A new running club in Dallas-Fort Worth has a bold mission -- to end homelessness.
"Running is the foundation, and Back on My Feet provides that foundation," said Drew Myers, a board member at Presbyterian Night Shelter in Fort Worth. "It's about building on that foundation through life skills, education, job training, whatever they need to get their life back in order."
The program is centered at The Bridge in Dallas and at the Presbyterian Night Shelter in Fort Worth. Members are supplied running shoes and clothes donated by volunteers or athletic stores such as Run On.
"Funding is the next step. It will cost hundreds of thousands of dollars to build the infrastructure, not just at Presbyterian Night Shelter or The Bridge, but every homeless shelter in Dallas-Fort Worth. That's what we'll do," Myers said.
Back on My Feet launched in Philadelphia in 2007. There are now chapters in Baltimore, Washington, D.C., Boston and in Chicago by the fall.
Myers lobbied the organization to expand to North Texas. And the group announced last month, Dallas-Fort Worth is first on a list of five cities that the organization will expand to in 2011.
"When they made the announcement to come to Dallas-Fort Worth, it was pretty awesome," recalled Myers.
As Myers built a case for a local Back on My Feet chapter, PNS volunteer Brad Dodson had started a grassroots running program there, thinking perhaps running could help the men he saw deal with stress and get in shape.
"It's more about the men and giving them a social outlet and improving their health than preparing for a race," Dodson said. "I always say we run at the speed of fun."
"I've done a lot in the year I've been out. I have a vehicle. I have savings and a good job, around good people," he said.
Gray knows the value in staying fit is more than physical. He hopes twice weekly runs organized through Back on My Feet expands to three.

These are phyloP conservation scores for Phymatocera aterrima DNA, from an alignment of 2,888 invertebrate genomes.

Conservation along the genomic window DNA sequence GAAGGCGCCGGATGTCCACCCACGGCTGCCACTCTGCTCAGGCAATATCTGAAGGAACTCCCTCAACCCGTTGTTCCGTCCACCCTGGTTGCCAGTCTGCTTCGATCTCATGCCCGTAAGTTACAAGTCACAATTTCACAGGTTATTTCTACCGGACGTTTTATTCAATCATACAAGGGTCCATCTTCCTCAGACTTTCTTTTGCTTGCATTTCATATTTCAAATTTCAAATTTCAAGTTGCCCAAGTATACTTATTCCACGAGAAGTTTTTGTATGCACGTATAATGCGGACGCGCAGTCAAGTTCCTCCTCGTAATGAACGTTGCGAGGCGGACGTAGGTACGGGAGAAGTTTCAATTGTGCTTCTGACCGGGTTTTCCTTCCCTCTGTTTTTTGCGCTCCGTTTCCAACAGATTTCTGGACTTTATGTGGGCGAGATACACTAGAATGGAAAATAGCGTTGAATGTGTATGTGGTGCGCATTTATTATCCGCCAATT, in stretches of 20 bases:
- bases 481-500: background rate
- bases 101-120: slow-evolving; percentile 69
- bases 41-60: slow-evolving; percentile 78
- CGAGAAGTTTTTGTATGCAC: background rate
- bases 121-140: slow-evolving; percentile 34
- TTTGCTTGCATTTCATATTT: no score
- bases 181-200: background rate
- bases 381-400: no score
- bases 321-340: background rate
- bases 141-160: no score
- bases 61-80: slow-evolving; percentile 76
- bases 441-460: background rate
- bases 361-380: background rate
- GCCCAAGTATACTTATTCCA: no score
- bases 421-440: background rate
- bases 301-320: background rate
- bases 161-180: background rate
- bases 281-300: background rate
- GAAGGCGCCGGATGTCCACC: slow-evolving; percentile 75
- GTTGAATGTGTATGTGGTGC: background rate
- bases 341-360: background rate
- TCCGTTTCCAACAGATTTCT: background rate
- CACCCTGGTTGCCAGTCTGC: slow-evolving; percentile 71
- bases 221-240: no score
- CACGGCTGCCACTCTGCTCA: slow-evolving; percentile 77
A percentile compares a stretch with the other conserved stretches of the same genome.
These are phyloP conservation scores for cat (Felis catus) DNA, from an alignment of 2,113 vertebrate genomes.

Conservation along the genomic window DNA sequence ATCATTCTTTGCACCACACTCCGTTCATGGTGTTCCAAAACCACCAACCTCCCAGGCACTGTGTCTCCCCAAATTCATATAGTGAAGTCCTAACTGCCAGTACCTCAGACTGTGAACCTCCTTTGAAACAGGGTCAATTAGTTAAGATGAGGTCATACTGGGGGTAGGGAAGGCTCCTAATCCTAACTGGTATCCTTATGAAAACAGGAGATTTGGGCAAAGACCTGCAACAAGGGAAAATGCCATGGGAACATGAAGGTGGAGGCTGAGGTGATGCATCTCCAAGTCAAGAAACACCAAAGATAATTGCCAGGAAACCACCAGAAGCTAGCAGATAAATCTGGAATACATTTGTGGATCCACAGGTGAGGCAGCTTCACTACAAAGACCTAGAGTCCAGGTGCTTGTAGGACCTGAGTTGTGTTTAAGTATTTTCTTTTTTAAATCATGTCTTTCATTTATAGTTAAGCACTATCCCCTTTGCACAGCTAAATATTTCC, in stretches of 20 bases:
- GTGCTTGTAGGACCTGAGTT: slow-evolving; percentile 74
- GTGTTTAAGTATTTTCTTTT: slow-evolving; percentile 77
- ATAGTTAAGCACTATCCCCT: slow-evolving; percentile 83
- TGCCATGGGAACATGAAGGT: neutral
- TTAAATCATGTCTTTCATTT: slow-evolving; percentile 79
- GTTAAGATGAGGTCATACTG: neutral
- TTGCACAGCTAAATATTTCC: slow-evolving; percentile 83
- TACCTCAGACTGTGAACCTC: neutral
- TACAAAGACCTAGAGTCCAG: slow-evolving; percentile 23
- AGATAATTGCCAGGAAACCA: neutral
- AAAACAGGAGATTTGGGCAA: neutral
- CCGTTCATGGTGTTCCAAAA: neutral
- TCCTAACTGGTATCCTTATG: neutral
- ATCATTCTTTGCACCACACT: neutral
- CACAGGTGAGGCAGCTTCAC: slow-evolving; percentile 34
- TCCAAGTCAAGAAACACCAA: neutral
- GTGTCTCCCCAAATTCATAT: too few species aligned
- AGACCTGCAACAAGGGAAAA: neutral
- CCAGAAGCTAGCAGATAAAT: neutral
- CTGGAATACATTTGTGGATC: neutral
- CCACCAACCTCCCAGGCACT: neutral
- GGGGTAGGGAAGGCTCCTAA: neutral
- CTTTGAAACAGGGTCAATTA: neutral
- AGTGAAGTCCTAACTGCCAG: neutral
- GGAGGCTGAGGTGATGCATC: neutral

"Running changes a person's mindset, as far as how they feel about themselves, the self-esteem of an individual," he explained.
"Running is an equalizer," Myers said. "Whether you're homeless or have a six-figure job, when we put on running shoes and clothes, we're just all runners. It builds confidence in people."
That confidence is seen in 36-year-old Tracy Castle. The Army veteran found herself homeless when her marriage ended. She moved into the Presbyterian Night Shelter in June and quickly joined the running group.
She said running brought "more confidence in myself. I know I can do more than I used to, and I can get back to doing the good things I like to do for myself."
Bill Hyer's story is similar to the others: a vet, a felon and homeless. He moved into the Patriot House in February. He now has a job, starts welding school in the fall, and exercise is once again part of his routine.
"Running has helped tremendously. Considering I'm 51, I'm able to get back in shape like when I was 35," bragged Hyer.
A two-mile run is a long way from a life off the streets, but Back On My Feet hopes it has these runners on pace to finish strong.
"I feel like I can accomplish anything from the endorphins," said Hyer.
"When you're running, you're mind is clear," explained Gray. "You can think better and when you're running with a group, you're part of something."
Back On My Feet requires members to maintain a 90-percent attendance rating in order to gain access to job training, employment and housing opportunities.